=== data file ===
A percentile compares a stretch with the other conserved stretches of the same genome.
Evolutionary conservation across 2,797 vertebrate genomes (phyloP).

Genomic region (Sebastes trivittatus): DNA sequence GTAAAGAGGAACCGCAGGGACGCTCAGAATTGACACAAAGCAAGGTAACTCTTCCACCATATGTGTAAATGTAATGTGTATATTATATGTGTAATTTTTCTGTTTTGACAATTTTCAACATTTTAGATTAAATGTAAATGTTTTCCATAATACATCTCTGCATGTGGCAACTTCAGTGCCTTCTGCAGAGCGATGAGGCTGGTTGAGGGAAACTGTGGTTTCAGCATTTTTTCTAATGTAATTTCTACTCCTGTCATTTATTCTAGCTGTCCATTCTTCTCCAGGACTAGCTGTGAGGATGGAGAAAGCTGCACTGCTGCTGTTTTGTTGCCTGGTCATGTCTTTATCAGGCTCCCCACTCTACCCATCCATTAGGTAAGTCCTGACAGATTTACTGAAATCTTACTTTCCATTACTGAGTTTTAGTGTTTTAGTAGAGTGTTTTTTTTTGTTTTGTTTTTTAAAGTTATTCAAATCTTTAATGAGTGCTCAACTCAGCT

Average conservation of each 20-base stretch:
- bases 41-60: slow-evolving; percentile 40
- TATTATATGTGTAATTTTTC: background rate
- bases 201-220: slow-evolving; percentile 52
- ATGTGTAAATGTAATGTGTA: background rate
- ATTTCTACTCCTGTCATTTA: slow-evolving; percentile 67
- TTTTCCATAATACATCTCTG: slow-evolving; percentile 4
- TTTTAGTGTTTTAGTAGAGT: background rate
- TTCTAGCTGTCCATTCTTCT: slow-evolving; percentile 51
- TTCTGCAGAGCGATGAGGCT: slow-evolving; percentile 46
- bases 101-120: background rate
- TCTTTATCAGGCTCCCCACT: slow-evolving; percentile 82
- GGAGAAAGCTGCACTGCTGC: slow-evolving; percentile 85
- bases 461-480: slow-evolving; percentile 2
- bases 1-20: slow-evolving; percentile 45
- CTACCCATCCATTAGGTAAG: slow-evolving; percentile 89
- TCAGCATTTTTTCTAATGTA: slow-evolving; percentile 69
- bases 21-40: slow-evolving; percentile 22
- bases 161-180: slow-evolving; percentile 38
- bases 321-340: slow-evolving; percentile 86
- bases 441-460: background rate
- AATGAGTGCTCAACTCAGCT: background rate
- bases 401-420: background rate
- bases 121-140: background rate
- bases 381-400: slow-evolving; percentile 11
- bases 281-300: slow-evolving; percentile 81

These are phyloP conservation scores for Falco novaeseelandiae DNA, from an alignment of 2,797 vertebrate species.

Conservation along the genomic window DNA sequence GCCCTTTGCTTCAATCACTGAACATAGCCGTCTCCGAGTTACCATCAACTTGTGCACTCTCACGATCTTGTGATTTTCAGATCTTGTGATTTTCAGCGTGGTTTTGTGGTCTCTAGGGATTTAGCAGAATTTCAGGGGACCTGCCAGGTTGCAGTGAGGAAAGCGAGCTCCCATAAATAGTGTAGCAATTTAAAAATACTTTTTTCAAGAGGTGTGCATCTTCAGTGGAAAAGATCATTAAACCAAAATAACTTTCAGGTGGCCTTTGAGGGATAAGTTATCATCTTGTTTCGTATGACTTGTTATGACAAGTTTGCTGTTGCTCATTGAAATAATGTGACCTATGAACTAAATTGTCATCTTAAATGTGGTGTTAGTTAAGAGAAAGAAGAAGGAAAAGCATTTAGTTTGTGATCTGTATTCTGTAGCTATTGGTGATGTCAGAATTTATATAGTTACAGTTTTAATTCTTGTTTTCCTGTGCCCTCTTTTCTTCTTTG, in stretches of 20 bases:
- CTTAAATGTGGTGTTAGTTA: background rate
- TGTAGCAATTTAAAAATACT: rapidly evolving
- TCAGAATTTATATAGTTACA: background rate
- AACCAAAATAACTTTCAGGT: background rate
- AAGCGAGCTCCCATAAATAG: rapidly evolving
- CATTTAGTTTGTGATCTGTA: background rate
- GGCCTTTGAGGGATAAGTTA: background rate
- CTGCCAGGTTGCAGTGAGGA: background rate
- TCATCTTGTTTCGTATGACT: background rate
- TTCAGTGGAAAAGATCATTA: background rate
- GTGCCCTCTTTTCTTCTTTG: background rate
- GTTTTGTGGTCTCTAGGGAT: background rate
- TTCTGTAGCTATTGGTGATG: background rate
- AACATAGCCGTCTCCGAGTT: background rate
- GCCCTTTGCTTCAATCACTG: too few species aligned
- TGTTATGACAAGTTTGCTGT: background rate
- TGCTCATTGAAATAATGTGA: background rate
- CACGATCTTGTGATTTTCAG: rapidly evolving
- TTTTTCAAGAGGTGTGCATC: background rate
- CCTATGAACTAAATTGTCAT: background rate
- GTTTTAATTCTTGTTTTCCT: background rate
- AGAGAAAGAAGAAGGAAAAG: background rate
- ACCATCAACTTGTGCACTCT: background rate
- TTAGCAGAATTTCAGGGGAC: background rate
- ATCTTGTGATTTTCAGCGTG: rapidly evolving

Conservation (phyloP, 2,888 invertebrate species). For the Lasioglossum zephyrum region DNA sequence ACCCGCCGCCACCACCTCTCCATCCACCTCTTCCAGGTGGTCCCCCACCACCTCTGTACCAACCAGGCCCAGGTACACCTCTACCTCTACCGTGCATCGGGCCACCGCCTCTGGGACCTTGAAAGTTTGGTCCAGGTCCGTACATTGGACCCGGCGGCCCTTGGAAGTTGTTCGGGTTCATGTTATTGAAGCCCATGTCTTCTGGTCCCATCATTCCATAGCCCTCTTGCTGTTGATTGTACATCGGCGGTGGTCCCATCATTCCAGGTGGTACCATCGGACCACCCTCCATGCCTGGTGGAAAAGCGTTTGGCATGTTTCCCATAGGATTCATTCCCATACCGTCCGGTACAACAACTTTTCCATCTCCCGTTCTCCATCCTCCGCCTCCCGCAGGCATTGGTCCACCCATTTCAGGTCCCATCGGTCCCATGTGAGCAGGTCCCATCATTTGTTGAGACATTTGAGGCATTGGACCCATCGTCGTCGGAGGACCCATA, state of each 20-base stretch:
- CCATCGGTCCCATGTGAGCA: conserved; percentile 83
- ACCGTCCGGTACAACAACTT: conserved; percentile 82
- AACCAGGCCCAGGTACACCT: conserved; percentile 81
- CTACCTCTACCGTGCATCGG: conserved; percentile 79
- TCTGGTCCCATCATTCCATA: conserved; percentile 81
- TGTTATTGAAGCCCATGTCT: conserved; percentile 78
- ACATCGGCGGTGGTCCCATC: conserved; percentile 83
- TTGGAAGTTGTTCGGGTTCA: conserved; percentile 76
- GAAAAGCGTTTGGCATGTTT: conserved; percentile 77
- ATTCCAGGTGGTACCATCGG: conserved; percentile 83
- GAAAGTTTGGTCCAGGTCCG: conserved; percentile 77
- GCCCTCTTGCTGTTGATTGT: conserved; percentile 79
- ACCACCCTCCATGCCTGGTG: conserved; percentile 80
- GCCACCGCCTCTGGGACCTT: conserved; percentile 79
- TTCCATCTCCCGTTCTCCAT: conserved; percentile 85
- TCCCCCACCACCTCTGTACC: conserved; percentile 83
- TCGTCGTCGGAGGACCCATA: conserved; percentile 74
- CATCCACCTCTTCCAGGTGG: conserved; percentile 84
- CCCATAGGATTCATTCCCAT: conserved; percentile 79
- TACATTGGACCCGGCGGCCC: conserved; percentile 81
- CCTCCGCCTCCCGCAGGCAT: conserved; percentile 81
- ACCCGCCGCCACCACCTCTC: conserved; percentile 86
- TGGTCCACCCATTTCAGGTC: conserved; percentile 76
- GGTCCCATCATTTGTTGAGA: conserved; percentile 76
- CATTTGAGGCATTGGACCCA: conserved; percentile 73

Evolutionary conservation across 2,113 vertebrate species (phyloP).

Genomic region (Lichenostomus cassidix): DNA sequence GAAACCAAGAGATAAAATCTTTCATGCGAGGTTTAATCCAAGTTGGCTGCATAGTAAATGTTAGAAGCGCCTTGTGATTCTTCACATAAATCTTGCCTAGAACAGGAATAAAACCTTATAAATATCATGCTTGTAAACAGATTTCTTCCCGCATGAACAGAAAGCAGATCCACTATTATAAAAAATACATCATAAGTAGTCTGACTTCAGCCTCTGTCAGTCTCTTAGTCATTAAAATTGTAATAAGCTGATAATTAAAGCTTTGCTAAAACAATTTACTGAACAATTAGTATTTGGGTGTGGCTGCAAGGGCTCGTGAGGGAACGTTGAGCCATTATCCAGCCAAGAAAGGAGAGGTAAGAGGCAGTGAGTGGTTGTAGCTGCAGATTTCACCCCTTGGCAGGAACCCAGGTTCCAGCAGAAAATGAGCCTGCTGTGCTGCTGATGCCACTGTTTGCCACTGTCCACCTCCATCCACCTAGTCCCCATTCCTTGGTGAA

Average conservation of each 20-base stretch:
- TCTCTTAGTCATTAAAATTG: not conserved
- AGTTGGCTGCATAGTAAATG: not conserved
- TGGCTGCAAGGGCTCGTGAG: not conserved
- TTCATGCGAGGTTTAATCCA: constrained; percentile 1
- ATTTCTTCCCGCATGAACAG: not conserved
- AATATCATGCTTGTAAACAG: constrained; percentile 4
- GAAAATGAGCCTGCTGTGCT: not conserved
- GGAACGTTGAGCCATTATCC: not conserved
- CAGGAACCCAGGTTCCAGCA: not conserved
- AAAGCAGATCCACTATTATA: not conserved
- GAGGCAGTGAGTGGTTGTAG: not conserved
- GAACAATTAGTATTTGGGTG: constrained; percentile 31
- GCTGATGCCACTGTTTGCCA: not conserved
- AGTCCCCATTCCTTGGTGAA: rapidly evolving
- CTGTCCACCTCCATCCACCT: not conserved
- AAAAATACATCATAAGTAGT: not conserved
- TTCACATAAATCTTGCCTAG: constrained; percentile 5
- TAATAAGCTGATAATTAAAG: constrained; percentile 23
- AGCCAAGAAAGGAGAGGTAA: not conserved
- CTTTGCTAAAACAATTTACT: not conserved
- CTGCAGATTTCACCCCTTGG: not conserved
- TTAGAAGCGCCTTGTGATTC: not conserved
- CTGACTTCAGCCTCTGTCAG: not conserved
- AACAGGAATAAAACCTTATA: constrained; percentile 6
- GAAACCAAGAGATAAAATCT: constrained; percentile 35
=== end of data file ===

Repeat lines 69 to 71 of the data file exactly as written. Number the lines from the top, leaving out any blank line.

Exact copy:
- GCCCTCTTGCTGTTGATTGT: conserved; percentile 79
- ACCACCCTCCATGCCTGGTG: conserved; percentile 80
- GCCACCGCCTCTGGGACCTT: conserved; percentile 79